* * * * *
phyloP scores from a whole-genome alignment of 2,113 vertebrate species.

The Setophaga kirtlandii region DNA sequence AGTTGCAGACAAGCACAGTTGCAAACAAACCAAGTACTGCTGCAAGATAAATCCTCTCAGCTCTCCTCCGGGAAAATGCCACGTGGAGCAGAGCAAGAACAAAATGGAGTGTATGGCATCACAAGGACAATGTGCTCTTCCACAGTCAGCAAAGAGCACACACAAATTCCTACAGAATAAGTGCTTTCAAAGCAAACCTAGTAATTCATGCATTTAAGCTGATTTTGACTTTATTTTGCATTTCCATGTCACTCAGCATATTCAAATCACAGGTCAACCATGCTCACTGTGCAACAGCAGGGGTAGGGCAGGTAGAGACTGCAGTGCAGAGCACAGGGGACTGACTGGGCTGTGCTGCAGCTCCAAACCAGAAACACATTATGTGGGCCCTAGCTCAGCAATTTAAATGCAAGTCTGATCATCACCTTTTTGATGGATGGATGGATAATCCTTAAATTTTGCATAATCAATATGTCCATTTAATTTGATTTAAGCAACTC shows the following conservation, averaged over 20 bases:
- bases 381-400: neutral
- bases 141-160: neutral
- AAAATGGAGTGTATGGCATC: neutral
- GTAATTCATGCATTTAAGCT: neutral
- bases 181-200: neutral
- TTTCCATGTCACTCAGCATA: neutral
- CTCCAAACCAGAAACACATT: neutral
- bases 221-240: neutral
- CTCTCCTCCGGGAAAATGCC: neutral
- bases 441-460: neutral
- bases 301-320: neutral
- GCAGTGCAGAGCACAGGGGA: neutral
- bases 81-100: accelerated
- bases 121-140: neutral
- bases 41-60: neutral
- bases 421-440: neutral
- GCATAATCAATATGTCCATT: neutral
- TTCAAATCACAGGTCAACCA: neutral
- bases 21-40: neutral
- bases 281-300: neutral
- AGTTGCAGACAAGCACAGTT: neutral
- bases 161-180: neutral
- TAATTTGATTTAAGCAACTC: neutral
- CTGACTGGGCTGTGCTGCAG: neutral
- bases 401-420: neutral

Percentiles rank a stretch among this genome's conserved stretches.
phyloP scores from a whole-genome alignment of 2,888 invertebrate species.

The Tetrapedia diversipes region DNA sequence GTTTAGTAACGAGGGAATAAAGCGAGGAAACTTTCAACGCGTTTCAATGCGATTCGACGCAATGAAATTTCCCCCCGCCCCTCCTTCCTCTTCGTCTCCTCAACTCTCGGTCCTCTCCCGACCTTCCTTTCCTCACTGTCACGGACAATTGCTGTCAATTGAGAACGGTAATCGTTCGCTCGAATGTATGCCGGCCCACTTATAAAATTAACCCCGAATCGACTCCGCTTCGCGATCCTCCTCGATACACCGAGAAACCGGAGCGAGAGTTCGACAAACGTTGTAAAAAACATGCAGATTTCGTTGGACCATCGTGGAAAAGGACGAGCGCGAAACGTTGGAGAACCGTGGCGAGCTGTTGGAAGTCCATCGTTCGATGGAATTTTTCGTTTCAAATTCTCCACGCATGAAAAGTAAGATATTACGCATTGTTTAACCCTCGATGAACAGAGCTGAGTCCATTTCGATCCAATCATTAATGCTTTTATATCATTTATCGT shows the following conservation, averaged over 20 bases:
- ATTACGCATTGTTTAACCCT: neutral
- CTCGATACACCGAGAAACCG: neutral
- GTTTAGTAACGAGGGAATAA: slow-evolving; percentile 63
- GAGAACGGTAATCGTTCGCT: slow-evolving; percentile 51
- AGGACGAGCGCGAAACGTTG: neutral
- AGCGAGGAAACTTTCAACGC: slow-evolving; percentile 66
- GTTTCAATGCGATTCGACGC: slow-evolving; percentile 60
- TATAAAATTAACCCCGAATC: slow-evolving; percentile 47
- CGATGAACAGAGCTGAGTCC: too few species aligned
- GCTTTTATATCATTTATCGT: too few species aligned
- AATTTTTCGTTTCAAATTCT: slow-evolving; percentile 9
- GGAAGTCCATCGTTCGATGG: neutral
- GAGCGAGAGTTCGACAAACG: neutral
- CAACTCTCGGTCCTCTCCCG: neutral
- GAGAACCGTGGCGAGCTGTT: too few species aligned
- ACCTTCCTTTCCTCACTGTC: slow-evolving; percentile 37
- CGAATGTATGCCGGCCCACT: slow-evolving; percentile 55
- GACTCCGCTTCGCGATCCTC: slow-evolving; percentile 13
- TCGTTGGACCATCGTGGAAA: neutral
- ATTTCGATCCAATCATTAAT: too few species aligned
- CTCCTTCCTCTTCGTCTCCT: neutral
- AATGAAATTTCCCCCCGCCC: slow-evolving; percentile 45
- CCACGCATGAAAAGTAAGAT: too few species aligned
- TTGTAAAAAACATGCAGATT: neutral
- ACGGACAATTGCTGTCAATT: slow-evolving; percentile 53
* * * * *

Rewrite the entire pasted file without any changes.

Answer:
phyloP scores from a whole-genome alignment of 2,113 vertebrate species.

The Setophaga kirtlandii region DNA sequence AGTTGCAGACAAGCACAGTTGCAAACAAACCAAGTACTGCTGCAAGATAAATCCTCTCAGCTCTCCTCCGGGAAAATGCCACGTGGAGCAGAGCAAGAACAAAATGGAGTGTATGGCATCACAAGGACAATGTGCTCTTCCACAGTCAGCAAAGAGCACACACAAATTCCTACAGAATAAGTGCTTTCAAAGCAAACCTAGTAATTCATGCATTTAAGCTGATTTTGACTTTATTTTGCATTTCCATGTCACTCAGCATATTCAAATCACAGGTCAACCATGCTCACTGTGCAACAGCAGGGGTAGGGCAGGTAGAGACTGCAGTGCAGAGCACAGGGGACTGACTGGGCTGTGCTGCAGCTCCAAACCAGAAACACATTATGTGGGCCCTAGCTCAGCAATTTAAATGCAAGTCTGATCATCACCTTTTTGATGGATGGATGGATAATCCTTAAATTTTGCATAATCAATATGTCCATTTAATTTGATTTAAGCAACTC shows the following conservation, averaged over 20 bases:
- bases 381-400: neutral
- bases 141-160: neutral
- AAAATGGAGTGTATGGCATC: neutral
- GTAATTCATGCATTTAAGCT: neutral
- bases 181-200: neutral
- TTTCCATGTCACTCAGCATA: neutral
- CTCCAAACCAGAAACACATT: neutral
- bases 221-240: neutral
- CTCTCCTCCGGGAAAATGCC: neutral
- bases 441-460: neutral
- bases 301-320: neutral
- GCAGTGCAGAGCACAGGGGA: neutral
- bases 81-100: accelerated
- bases 121-140: neutral
- bases 41-60: neutral
- bases 421-440: neutral
- GCATAATCAATATGTCCATT: neutral
- TTCAAATCACAGGTCAACCA: neutral
- bases 21-40: neutral
- bases 281-300: neutral
- AGTTGCAGACAAGCACAGTT: neutral
- bases 161-180: neutral
- TAATTTGATTTAAGCAACTC: neutral
- CTGACTGGGCTGTGCTGCAG: neutral
- bases 401-420: neutral

Percentiles rank a stretch among this genome's conserved stretches.
phyloP scores from a whole-genome alignment of 2,888 invertebrate species.

The Tetrapedia diversipes region DNA sequence GTTTAGTAACGAGGGAATAAAGCGAGGAAACTTTCAACGCGTTTCAATGCGATTCGACGCAATGAAATTTCCCCCCGCCCCTCCTTCCTCTTCGTCTCCTCAACTCTCGGTCCTCTCCCGACCTTCCTTTCCTCACTGTCACGGACAATTGCTGTCAATTGAGAACGGTAATCGTTCGCTCGAATGTATGCCGGCCCACTTATAAAATTAACCCCGAATCGACTCCGCTTCGCGATCCTCCTCGATACACCGAGAAACCGGAGCGAGAGTTCGACAAACGTTGTAAAAAACATGCAGATTTCGTTGGACCATCGTGGAAAAGGACGAGCGCGAAACGTTGGAGAACCGTGGCGAGCTGTTGGAAGTCCATCGTTCGATGGAATTTTTCGTTTCAAATTCTCCACGCATGAAAAGTAAGATATTACGCATTGTTTAACCCTCGATGAACAGAGCTGAGTCCATTTCGATCCAATCATTAATGCTTTTATATCATTTATCGT shows the following conservation, averaged over 20 bases:
- ATTACGCATTGTTTAACCCT: neutral
- CTCGATACACCGAGAAACCG: neutral
- GTTTAGTAACGAGGGAATAA: slow-evolving; percentile 63
- GAGAACGGTAATCGTTCGCT: slow-evolving; percentile 51
- AGGACGAGCGCGAAACGTTG: neutral
- AGCGAGGAAACTTTCAACGC: slow-evolving; percentile 66
- GTTTCAATGCGATTCGACGC: slow-evolving; percentile 60
- TATAAAATTAACCCCGAATC: slow-evolving; percentile 47
- CGATGAACAGAGCTGAGTCC: too few species aligned
- GCTTTTATATCATTTATCGT: too few species aligned
- AATTTTTCGTTTCAAATTCT: slow-evolving; percentile 9
- GGAAGTCCATCGTTCGATGG: neutral
- GAGCGAGAGTTCGACAAACG: neutral
- CAACTCTCGGTCCTCTCCCG: neutral
- GAGAACCGTGGCGAGCTGTT: too few species aligned
- ACCTTCCTTTCCTCACTGTC: slow-evolving; percentile 37
- CGAATGTATGCCGGCCCACT: slow-evolving; percentile 55
- GACTCCGCTTCGCGATCCTC: slow-evolving; percentile 13
- TCGTTGGACCATCGTGGAAA: neutral
- ATTTCGATCCAATCATTAAT: too few species aligned
- CTCCTTCCTCTTCGTCTCCT: neutral
- AATGAAATTTCCCCCCGCCC: slow-evolving; percentile 45
- CCACGCATGAAAAGTAAGAT: too few species aligned
- TTGTAAAAAACATGCAGATT: neutral
- ACGGACAATTGCTGTCAATT: slow-evolving; percentile 53